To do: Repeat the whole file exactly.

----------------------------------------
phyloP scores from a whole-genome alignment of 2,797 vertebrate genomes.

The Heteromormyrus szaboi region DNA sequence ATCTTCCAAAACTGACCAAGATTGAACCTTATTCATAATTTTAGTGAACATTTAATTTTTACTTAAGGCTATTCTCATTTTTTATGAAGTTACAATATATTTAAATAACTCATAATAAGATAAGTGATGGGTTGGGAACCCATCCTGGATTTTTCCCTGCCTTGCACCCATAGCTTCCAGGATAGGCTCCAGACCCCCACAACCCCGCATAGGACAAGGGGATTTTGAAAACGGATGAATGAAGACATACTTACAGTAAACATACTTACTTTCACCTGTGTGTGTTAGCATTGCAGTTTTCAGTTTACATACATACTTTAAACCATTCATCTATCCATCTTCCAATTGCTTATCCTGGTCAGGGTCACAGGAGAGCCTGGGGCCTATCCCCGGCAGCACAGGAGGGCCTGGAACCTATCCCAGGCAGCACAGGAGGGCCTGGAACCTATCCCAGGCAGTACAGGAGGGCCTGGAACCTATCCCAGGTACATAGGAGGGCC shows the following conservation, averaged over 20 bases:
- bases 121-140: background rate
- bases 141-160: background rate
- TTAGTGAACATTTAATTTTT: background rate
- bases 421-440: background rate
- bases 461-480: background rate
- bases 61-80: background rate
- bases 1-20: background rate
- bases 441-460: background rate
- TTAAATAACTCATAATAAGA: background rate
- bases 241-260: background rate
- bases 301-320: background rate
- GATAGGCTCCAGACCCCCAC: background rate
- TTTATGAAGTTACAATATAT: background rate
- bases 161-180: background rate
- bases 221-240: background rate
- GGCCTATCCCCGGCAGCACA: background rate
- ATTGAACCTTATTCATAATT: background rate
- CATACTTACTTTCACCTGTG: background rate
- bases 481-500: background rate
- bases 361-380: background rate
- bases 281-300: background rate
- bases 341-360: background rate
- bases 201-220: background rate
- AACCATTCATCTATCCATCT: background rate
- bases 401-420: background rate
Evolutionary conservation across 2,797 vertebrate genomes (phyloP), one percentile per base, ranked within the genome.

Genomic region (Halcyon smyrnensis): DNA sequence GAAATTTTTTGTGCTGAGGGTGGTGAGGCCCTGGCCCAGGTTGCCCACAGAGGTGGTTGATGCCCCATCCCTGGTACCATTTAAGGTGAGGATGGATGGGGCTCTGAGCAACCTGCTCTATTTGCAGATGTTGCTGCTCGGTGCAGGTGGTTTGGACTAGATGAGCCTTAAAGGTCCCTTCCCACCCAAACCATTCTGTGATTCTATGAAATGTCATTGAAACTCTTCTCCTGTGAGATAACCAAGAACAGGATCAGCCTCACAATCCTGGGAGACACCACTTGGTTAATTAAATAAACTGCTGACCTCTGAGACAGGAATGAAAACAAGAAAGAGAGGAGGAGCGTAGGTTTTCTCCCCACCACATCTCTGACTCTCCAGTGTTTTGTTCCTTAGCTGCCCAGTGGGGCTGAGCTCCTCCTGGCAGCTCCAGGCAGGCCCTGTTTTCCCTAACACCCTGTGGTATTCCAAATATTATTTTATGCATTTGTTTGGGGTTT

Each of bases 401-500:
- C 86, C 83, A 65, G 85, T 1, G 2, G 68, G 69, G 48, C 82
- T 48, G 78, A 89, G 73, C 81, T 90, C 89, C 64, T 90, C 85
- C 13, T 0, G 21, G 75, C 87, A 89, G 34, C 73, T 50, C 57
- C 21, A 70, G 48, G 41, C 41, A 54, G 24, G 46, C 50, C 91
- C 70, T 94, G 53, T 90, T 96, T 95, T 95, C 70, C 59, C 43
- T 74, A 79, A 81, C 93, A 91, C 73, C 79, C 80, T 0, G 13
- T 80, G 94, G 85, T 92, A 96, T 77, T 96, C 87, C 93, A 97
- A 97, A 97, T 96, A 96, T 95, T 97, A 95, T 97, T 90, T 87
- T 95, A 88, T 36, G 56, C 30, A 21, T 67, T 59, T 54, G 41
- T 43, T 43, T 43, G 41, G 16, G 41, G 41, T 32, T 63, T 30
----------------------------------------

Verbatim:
phyloP scores from a whole-genome alignment of 2,797 vertebrate genomes.

The Heteromormyrus szaboi region DNA sequence ATCTTCCAAAACTGACCAAGATTGAACCTTATTCATAATTTTAGTGAACATTTAATTTTTACTTAAGGCTATTCTCATTTTTTATGAAGTTACAATATATTTAAATAACTCATAATAAGATAAGTGATGGGTTGGGAACCCATCCTGGATTTTTCCCTGCCTTGCACCCATAGCTTCCAGGATAGGCTCCAGACCCCCACAACCCCGCATAGGACAAGGGGATTTTGAAAACGGATGAATGAAGACATACTTACAGTAAACATACTTACTTTCACCTGTGTGTGTTAGCATTGCAGTTTTCAGTTTACATACATACTTTAAACCATTCATCTATCCATCTTCCAATTGCTTATCCTGGTCAGGGTCACAGGAGAGCCTGGGGCCTATCCCCGGCAGCACAGGAGGGCCTGGAACCTATCCCAGGCAGCACAGGAGGGCCTGGAACCTATCCCAGGCAGTACAGGAGGGCCTGGAACCTATCCCAGGTACATAGGAGGGCC shows the following conservation, averaged over 20 bases:
- bases 121-140: background rate
- bases 141-160: background rate
- TTAGTGAACATTTAATTTTT: background rate
- bases 421-440: background rate
- bases 461-480: background rate
- bases 61-80: background rate
- bases 1-20: background rate
- bases 441-460: background rate
- TTAAATAACTCATAATAAGA: background rate
- bases 241-260: background rate
- bases 301-320: background rate
- GATAGGCTCCAGACCCCCAC: background rate
- TTTATGAAGTTACAATATAT: background rate
- bases 161-180: background rate
- bases 221-240: background rate
- GGCCTATCCCCGGCAGCACA: background rate
- ATTGAACCTTATTCATAATT: background rate
- CATACTTACTTTCACCTGTG: background rate
- bases 481-500: background rate
- bases 361-380: background rate
- bases 281-300: background rate
- bases 341-360: background rate
- bases 201-220: background rate
- AACCATTCATCTATCCATCT: background rate
- bases 401-420: background rate
Evolutionary conservation across 2,797 vertebrate genomes (phyloP), one percentile per base, ranked within the genome.

Genomic region (Halcyon smyrnensis): DNA sequence GAAATTTTTTGTGCTGAGGGTGGTGAGGCCCTGGCCCAGGTTGCCCACAGAGGTGGTTGATGCCCCATCCCTGGTACCATTTAAGGTGAGGATGGATGGGGCTCTGAGCAACCTGCTCTATTTGCAGATGTTGCTGCTCGGTGCAGGTGGTTTGGACTAGATGAGCCTTAAAGGTCCCTTCCCACCCAAACCATTCTGTGATTCTATGAAATGTCATTGAAACTCTTCTCCTGTGAGATAACCAAGAACAGGATCAGCCTCACAATCCTGGGAGACACCACTTGGTTAATTAAATAAACTGCTGACCTCTGAGACAGGAATGAAAACAAGAAAGAGAGGAGGAGCGTAGGTTTTCTCCCCACCACATCTCTGACTCTCCAGTGTTTTGTTCCTTAGCTGCCCAGTGGGGCTGAGCTCCTCCTGGCAGCTCCAGGCAGGCCCTGTTTTCCCTAACACCCTGTGGTATTCCAAATATTATTTTATGCATTTGTTTGGGGTTT

Each of bases 401-500:
- C 86, C 83, A 65, G 85, T 1, G 2, G 68, G 69, G 48, C 82
- T 48, G 78, A 89, G 73, C 81, T 90, C 89, C 64, T 90, C 85
- C 13, T 0, G 21, G 75, C 87, A 89, G 34, C 73, T 50, C 57
- C 21, A 70, G 48, G 41, C 41, A 54, G 24, G 46, C 50, C 91
- C 70, T 94, G 53, T 90, T 96, T 95, T 95, C 70, C 59, C 43
- T 74, A 79, A 81, C 93, A 91, C 73, C 79, C 80, T 0, G 13
- T 80, G 94, G 85, T 92, A 96, T 77, T 96, C 87, C 93, A 97
- A 97, A 97, T 96, A 96, T 95, T 97, A 95, T 97, T 90, T 87
- T 95, A 88, T 36, G 56, C 30, A 21, T 67, T 59, T 54, G 41
- T 43, T 43, T 43, G 41, G 16, G 41, G 41, T 32, T 63, T 30